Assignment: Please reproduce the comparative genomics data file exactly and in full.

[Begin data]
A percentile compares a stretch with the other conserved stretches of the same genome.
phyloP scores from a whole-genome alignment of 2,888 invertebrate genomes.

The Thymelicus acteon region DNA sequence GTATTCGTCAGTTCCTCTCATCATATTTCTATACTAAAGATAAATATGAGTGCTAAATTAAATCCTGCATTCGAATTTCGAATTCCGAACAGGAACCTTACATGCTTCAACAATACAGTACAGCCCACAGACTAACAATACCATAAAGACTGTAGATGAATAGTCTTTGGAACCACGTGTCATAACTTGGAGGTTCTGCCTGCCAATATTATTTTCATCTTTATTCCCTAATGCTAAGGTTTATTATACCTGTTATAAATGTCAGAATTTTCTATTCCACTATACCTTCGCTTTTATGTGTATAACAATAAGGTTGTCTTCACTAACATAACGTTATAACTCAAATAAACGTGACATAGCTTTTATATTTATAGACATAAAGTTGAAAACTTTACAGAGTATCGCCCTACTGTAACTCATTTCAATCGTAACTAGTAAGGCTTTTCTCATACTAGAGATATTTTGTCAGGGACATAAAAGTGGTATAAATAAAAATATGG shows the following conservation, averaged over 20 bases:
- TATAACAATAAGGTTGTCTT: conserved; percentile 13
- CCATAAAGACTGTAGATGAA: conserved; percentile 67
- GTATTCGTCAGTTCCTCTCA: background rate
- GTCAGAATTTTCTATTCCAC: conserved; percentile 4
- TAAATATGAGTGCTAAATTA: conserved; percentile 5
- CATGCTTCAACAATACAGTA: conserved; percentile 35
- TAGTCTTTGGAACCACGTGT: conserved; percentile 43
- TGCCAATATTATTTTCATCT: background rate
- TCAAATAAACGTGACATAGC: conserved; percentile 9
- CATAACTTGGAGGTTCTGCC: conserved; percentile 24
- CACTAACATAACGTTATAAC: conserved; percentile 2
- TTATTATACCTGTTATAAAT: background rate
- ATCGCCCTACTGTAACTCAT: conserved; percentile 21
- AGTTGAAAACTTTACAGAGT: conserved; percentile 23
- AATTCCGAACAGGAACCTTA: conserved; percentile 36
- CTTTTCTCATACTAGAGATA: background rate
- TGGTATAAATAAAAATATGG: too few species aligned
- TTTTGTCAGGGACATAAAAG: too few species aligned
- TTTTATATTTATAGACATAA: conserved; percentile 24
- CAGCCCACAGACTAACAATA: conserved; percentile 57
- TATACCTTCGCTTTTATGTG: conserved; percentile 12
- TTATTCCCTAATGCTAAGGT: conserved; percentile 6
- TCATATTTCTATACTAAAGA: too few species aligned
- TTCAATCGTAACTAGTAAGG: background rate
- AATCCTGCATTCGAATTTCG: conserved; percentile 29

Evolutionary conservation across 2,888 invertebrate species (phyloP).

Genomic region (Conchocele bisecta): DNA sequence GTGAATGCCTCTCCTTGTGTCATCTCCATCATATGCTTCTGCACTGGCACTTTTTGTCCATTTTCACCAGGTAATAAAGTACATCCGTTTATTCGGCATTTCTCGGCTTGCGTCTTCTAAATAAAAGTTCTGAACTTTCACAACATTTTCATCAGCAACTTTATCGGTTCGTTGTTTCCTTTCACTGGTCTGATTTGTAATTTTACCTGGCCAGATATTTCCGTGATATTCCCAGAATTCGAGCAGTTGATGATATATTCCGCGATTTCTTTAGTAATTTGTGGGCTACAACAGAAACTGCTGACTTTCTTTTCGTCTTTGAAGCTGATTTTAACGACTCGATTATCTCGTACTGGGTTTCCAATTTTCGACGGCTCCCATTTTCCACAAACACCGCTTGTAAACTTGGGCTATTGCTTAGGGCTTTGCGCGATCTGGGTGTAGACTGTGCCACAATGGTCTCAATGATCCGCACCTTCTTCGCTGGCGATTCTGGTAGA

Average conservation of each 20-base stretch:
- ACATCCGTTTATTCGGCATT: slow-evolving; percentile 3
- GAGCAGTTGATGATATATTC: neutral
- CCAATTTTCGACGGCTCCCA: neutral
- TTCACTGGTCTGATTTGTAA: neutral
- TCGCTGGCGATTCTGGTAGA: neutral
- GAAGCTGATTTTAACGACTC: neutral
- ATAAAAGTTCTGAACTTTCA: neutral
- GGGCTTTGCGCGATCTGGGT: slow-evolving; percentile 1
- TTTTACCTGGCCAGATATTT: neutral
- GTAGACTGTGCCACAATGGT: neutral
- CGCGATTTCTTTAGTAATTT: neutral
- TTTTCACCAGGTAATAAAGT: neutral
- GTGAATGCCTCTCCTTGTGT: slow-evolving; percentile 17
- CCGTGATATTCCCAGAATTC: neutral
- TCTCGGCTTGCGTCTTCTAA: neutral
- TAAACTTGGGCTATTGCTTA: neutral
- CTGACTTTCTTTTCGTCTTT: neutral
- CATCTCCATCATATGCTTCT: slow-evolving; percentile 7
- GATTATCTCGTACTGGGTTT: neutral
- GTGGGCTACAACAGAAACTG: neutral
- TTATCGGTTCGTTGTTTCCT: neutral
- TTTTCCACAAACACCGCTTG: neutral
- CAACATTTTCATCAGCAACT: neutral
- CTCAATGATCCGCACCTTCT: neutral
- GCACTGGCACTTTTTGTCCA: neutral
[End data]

A percentile compares a stretch with the other conserved stretches of the same genome.
phyloP scores from a whole-genome alignment of 2,888 invertebrate genomes.

The Thymelicus acteon region DNA sequence GTATTCGTCAGTTCCTCTCATCATATTTCTATACTAAAGATAAATATGAGTGCTAAATTAAATCCTGCATTCGAATTTCGAATTCCGAACAGGAACCTTACATGCTTCAACAATACAGTACAGCCCACAGACTAACAATACCATAAAGACTGTAGATGAATAGTCTTTGGAACCACGTGTCATAACTTGGAGGTTCTGCCTGCCAATATTATTTTCATCTTTATTCCCTAATGCTAAGGTTTATTATACCTGTTATAAATGTCAGAATTTTCTATTCCACTATACCTTCGCTTTTATGTGTATAACAATAAGGTTGTCTTCACTAACATAACGTTATAACTCAAATAAACGTGACATAGCTTTTATATTTATAGACATAAAGTTGAAAACTTTACAGAGTATCGCCCTACTGTAACTCATTTCAATCGTAACTAGTAAGGCTTTTCTCATACTAGAGATATTTTGTCAGGGACATAAAAGTGGTATAAATAAAAATATGG shows the following conservation, averaged over 20 bases:
- TATAACAATAAGGTTGTCTT: conserved; percentile 13
- CCATAAAGACTGTAGATGAA: conserved; percentile 67
- GTATTCGTCAGTTCCTCTCA: background rate
- GTCAGAATTTTCTATTCCAC: conserved; percentile 4
- TAAATATGAGTGCTAAATTA: conserved; percentile 5
- CATGCTTCAACAATACAGTA: conserved; percentile 35
- TAGTCTTTGGAACCACGTGT: conserved; percentile 43
- TGCCAATATTATTTTCATCT: background rate
- TCAAATAAACGTGACATAGC: conserved; percentile 9
- CATAACTTGGAGGTTCTGCC: conserved; percentile 24
- CACTAACATAACGTTATAAC: conserved; percentile 2
- TTATTATACCTGTTATAAAT: background rate
- ATCGCCCTACTGTAACTCAT: conserved; percentile 21
- AGTTGAAAACTTTACAGAGT: conserved; percentile 23
- AATTCCGAACAGGAACCTTA: conserved; percentile 36
- CTTTTCTCATACTAGAGATA: background rate
- TGGTATAAATAAAAATATGG: too few species aligned
- TTTTGTCAGGGACATAAAAG: too few species aligned
- TTTTATATTTATAGACATAA: conserved; percentile 24
- CAGCCCACAGACTAACAATA: conserved; percentile 57
- TATACCTTCGCTTTTATGTG: conserved; percentile 12
- TTATTCCCTAATGCTAAGGT: conserved; percentile 6
- TCATATTTCTATACTAAAGA: too few species aligned
- TTCAATCGTAACTAGTAAGG: background rate
- AATCCTGCATTCGAATTTCG: conserved; percentile 29

Evolutionary conservation across 2,888 invertebrate species (phyloP).

Genomic region (Conchocele bisecta): DNA sequence GTGAATGCCTCTCCTTGTGTCATCTCCATCATATGCTTCTGCACTGGCACTTTTTGTCCATTTTCACCAGGTAATAAAGTACATCCGTTTATTCGGCATTTCTCGGCTTGCGTCTTCTAAATAAAAGTTCTGAACTTTCACAACATTTTCATCAGCAACTTTATCGGTTCGTTGTTTCCTTTCACTGGTCTGATTTGTAATTTTACCTGGCCAGATATTTCCGTGATATTCCCAGAATTCGAGCAGTTGATGATATATTCCGCGATTTCTTTAGTAATTTGTGGGCTACAACAGAAACTGCTGACTTTCTTTTCGTCTTTGAAGCTGATTTTAACGACTCGATTATCTCGTACTGGGTTTCCAATTTTCGACGGCTCCCATTTTCCACAAACACCGCTTGTAAACTTGGGCTATTGCTTAGGGCTTTGCGCGATCTGGGTGTAGACTGTGCCACAATGGTCTCAATGATCCGCACCTTCTTCGCTGGCGATTCTGGTAGA

Average conservation of each 20-base stretch:
- ACATCCGTTTATTCGGCATT: slow-evolving; percentile 3
- GAGCAGTTGATGATATATTC: neutral
- CCAATTTTCGACGGCTCCCA: neutral
- TTCACTGGTCTGATTTGTAA: neutral
- TCGCTGGCGATTCTGGTAGA: neutral
- GAAGCTGATTTTAACGACTC: neutral
- ATAAAAGTTCTGAACTTTCA: neutral
- GGGCTTTGCGCGATCTGGGT: slow-evolving; percentile 1
- TTTTACCTGGCCAGATATTT: neutral
- GTAGACTGTGCCACAATGGT: neutral
- CGCGATTTCTTTAGTAATTT: neutral
- TTTTCACCAGGTAATAAAGT: neutral
- GTGAATGCCTCTCCTTGTGT: slow-evolving; percentile 17
- CCGTGATATTCCCAGAATTC: neutral
- TCTCGGCTTGCGTCTTCTAA: neutral
- TAAACTTGGGCTATTGCTTA: neutral
- CTGACTTTCTTTTCGTCTTT: neutral
- CATCTCCATCATATGCTTCT: slow-evolving; percentile 7
- GATTATCTCGTACTGGGTTT: neutral
- GTGGGCTACAACAGAAACTG: neutral
- TTATCGGTTCGTTGTTTCCT: neutral
- TTTTCCACAAACACCGCTTG: neutral
- CAACATTTTCATCAGCAACT: neutral
- CTCAATGATCCGCACCTTCT: neutral
- GCACTGGCACTTTTTGTCCA: neutral